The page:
Hurrying back to my room, I can’t help but wonder if what I dreamt was a memory or just a nightmare. Nothing is clear. I have to figure things out soon because I don’t have much time. Kauffman is growing weary of me; I fear he will give up on me. I fear being exiled back onto the third floor. I’ll die there. Third floor residents don’t last long; they always die of mysterious causes or go missing after a few years. Nobody ever knows what happens to them. Two nurses rush past us, looking scared. I knew who they were afraid of. I knew who stabbed that poor nurse. And I also knew he would disappear sometime soon. 

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The Origami Cupcake

The Origami Cupcake: Chapter 1


Mother never stayed for long. She always came dressed in her exuberant outfits and never matching high heeled shoes. “Flats are for ordinary women. I’m not an everyday woman,” she would say. Father let her do whatever she wanted. He never said no to her because he was afraid she would leave if he ever did.  He bent to her every whim and once drove from our home in South Jersey to Brooklyn to get her a cheesecake. She only ate Junior’s cheesecake and nothing else. You see mother grew up on the upper east-side of Manhattan. She is the daughter of a very successful and rich broker. You’d think she’d marry to a rich man but to her parents’ and her surprise she married my dad, Henry.  Henry was a server at this Italian restaurant called Vinnies when mother met him. He didn’t have a rich family like she did and had to work two jobs to pay for college.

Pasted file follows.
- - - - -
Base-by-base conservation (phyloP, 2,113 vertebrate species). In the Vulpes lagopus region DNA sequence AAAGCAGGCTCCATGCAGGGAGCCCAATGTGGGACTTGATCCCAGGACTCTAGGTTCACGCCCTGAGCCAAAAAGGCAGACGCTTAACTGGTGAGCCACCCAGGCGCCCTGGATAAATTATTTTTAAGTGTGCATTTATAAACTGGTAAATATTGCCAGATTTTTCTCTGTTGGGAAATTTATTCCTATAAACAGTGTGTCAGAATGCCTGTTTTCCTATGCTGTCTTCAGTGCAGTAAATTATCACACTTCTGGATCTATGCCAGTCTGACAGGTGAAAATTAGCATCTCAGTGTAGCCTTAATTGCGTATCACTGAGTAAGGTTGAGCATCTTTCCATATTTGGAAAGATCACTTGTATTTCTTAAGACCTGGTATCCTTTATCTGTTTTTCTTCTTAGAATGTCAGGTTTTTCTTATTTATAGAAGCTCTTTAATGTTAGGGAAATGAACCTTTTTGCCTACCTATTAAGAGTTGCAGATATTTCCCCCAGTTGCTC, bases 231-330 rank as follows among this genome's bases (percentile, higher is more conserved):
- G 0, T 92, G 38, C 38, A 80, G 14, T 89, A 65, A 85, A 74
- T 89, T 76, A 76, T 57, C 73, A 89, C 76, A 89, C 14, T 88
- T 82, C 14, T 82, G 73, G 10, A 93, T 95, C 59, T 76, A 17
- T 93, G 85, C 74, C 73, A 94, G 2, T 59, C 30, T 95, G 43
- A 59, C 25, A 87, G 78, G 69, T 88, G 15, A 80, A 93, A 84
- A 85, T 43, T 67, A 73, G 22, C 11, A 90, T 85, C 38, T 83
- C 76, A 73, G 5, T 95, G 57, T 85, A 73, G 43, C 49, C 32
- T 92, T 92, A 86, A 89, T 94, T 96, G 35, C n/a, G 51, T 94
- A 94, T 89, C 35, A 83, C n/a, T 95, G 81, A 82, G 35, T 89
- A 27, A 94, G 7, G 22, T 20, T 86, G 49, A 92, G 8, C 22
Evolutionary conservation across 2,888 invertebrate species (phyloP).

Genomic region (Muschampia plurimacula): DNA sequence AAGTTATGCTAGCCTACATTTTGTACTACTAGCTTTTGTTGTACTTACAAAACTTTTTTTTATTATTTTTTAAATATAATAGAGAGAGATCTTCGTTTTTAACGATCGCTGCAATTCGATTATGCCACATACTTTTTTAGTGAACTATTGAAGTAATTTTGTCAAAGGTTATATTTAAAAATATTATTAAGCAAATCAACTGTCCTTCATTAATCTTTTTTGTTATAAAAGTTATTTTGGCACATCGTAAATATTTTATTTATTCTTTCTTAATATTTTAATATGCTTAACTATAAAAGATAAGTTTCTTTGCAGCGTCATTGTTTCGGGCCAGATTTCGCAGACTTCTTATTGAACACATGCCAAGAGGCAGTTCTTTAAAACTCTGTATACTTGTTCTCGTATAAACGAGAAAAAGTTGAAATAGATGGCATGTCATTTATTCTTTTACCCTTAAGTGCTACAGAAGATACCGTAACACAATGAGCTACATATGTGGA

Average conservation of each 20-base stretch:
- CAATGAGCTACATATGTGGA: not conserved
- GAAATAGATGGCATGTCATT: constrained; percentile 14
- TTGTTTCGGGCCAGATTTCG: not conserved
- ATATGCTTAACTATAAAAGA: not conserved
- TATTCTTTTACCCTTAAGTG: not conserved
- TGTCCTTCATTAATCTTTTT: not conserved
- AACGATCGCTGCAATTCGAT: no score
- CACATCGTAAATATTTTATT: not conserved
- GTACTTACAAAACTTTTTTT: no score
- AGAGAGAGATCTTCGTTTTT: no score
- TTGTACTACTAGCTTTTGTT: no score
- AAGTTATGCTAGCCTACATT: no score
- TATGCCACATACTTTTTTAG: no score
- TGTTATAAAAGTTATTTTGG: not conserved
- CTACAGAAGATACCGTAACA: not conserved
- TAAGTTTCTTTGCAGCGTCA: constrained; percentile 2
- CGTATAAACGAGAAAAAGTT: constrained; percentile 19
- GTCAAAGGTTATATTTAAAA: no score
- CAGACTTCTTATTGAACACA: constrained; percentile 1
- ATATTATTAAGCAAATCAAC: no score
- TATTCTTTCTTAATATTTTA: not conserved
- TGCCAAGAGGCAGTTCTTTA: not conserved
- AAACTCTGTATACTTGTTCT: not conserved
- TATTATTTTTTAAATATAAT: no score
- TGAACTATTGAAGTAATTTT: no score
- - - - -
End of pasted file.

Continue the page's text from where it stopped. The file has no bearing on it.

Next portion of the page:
They met one day in September of 1965. Mother had decided that she would go out to eat with her friends to eat after her last class. Her parents were very over-protective of her. They didn’t want her roaming around the city without a body guard with her. She hated being followed by a steroid using huge dude that scared her more than the strangers her parents were afraid of.

“Sasha, let’s go to Vinnies,” her friend Carmen suggested.

“We can’t go to Brooklyn, dweeb, my mother will freak!” my mother scolded.

“Oh c’mon, Sasha; It’ll be fun,” her other friend, Julia, begged.

“We always have fun at Vinnies. All those cute guys in Brooklyn; you know you want to go,” Carmen teased.

“Ok, ok. I give in,” my mother raised her hands in defeat. They took mother’s limo to Brooklyn. Indeed, she had a fabulous life. She didn’t know that this trip to Brooklyn would change her life forever. When they finally arrived at Vinnies; mother was having second thoughts about breaking her mother’s rules.